Yesterday, Instagram updated its platform to hide the number of likes posts have from anyone other than the person who posted it. Henry Oliver (who mostly posts photos of his kids, magazines, wine labels, and self-promotional work stuff) thinks it's the first good thing Mark Zuckerberg has done in ages.
Why the Instagram update is good:
- There’s less information to distract you from the pictures.
- Your judgement of the pictures is no longer (consciously or not) influenced by the number of likes that picture has.
- Your judgement of the person who posted the picture is no longer (consciously or not) influenced by the number of likes their picture has.
- Numbers make everything feel like work rather than leisure.
- It slightly lessens the feeling that social media is merely a status game using little hearts as endorphin stimulators to keep people posting, chasing the dragon of likes and the more likes you get, the more likes you need, and the more likes you see other people get the more likes you think you deserve, so you start to only post the kinds of pictures that get the most likes and stop posting pictures of things just because you find them beautiful or funny or interesting - the kinds of things your actually-not-that-wide circle of actual friends who actually care about you and would actually help you if things weren’t going well would enjoy seeing - and then all that posting of things you hope people will like starts to leave you feeling a little dead inside because you’re more than bathroom mirror selfies and you’re more than sunny holidays and you’re more than your cute kids and you’re more than your LOL screen grabs and you’re more than your shitty concert footage and you’re more than your bird’s-eye-view plates of food and you’re more than your ironically detached meta-Instagram posts, all of which is to say, yes, if you like posting to Instagram, you do you, but maybe if you know people aren’t judging you on how many likes your posts are getting you’ll feel liberated to post whatever you want to even if you can still tell how many people like your posts and maybe, just maybe, social media will start to feel slightly less like personal brand labour and more, well, fun.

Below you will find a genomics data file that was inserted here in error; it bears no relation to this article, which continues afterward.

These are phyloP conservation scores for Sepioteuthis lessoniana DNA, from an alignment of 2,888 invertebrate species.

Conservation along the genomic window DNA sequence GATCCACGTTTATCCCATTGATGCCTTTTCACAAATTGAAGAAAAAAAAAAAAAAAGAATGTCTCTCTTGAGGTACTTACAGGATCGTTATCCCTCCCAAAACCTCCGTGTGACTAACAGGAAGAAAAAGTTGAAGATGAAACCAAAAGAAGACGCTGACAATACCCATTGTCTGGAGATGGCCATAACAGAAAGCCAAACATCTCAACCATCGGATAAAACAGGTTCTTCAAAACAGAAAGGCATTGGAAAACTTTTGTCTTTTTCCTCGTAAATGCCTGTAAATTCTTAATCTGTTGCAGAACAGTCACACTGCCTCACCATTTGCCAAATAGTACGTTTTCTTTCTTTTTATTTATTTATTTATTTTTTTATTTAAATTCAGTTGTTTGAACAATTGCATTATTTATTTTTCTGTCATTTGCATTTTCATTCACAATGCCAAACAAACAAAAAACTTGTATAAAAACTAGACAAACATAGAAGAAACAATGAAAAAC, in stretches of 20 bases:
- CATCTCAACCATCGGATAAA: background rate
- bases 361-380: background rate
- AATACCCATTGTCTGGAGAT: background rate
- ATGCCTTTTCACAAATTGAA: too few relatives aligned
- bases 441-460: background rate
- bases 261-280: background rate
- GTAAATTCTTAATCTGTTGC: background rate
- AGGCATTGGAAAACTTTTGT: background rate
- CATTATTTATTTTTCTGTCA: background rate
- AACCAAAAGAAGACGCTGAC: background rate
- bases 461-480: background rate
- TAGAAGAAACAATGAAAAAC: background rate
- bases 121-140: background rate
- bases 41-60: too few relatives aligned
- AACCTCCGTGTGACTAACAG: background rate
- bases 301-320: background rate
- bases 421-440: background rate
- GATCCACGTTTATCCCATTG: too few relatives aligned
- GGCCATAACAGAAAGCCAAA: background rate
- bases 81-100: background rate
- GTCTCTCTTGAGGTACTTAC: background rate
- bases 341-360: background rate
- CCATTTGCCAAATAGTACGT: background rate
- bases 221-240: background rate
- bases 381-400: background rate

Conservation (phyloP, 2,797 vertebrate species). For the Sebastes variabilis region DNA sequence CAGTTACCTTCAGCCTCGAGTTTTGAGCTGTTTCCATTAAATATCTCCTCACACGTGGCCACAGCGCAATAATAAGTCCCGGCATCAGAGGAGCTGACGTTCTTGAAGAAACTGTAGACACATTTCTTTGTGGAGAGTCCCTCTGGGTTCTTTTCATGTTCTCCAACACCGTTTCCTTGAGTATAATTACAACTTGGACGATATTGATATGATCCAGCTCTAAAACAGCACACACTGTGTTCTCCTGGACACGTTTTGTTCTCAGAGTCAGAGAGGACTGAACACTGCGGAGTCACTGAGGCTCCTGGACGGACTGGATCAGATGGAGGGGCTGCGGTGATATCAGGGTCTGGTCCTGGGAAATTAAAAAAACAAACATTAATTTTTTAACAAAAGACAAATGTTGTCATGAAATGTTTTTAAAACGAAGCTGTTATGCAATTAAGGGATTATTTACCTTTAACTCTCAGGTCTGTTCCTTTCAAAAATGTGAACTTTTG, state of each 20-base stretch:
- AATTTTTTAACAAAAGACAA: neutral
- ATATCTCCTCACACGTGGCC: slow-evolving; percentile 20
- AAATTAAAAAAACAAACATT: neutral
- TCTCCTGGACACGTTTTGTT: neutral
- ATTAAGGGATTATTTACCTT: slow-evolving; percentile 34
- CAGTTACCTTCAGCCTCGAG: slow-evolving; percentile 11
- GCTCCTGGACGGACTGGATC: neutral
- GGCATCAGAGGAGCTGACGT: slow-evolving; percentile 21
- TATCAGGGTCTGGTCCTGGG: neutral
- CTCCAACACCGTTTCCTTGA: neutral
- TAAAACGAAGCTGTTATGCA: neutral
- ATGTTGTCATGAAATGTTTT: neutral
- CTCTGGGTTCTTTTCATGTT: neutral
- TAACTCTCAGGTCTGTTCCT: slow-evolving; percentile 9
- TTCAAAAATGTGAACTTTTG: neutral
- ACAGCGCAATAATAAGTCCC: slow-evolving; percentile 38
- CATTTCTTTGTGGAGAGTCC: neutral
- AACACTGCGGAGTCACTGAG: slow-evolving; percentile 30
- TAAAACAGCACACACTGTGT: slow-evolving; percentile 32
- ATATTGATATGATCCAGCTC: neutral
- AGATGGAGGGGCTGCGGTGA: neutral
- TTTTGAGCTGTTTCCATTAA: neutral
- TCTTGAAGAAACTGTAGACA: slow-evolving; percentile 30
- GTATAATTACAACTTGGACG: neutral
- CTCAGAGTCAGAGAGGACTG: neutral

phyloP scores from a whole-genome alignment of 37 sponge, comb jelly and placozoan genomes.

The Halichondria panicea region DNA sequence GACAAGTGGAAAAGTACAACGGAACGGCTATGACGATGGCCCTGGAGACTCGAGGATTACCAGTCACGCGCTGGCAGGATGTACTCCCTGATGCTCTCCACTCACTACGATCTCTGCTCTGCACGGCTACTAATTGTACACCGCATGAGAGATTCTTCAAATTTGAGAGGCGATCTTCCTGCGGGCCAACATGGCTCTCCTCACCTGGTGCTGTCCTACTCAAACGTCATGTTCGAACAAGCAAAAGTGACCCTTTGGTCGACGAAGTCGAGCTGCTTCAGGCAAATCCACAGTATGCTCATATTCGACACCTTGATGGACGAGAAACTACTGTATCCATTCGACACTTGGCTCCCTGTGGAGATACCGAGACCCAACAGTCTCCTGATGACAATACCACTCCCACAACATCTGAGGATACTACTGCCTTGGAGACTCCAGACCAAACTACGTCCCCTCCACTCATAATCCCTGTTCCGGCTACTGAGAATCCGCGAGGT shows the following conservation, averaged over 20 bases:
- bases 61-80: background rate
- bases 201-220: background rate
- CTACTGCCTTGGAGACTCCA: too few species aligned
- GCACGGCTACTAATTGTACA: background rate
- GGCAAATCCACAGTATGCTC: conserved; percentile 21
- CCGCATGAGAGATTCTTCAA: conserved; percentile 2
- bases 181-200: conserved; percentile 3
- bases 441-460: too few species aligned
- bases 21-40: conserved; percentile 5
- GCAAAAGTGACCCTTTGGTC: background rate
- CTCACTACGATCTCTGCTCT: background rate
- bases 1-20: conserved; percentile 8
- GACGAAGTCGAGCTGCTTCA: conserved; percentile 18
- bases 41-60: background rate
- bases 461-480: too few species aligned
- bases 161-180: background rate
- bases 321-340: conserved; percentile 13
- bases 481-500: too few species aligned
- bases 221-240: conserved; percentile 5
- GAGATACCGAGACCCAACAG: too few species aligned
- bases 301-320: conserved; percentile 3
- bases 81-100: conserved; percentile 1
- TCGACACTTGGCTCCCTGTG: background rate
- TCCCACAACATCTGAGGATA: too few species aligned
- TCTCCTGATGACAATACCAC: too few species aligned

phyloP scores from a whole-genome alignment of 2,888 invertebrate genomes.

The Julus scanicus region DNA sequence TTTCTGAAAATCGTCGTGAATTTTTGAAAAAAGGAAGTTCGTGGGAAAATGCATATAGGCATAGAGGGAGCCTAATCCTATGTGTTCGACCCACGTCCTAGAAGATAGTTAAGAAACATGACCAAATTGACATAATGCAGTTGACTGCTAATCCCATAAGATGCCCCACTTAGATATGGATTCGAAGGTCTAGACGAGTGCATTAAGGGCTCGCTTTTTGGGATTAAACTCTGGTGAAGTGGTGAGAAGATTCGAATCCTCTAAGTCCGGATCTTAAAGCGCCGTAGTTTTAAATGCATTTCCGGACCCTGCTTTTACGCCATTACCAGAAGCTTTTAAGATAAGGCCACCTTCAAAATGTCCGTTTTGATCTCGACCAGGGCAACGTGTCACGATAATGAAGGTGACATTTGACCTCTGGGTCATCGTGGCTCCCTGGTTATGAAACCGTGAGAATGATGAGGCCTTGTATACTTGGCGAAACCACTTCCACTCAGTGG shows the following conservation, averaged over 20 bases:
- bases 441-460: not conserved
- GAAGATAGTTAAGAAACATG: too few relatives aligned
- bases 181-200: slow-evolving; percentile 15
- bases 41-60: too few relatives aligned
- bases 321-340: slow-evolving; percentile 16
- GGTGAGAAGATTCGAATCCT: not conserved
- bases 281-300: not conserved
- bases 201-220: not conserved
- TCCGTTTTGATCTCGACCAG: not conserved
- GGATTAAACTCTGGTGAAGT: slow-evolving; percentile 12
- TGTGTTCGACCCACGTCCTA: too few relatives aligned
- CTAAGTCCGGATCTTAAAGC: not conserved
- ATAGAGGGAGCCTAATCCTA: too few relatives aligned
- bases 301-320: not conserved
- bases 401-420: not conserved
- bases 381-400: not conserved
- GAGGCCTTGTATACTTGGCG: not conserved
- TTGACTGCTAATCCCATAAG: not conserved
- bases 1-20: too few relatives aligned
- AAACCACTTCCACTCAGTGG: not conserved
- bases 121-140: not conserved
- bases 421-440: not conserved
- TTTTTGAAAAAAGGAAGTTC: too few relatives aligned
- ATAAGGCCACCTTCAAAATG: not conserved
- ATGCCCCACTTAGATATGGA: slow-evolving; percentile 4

Why the Instagram update is bad:
- It doesn’t go far enough. Abolish all likes! Or, at least, make likes a kind of digital ephemera where you get told that so-and-so liked your post and then *poof* it’s gone into the ether. You know they liked it, no one else needs to.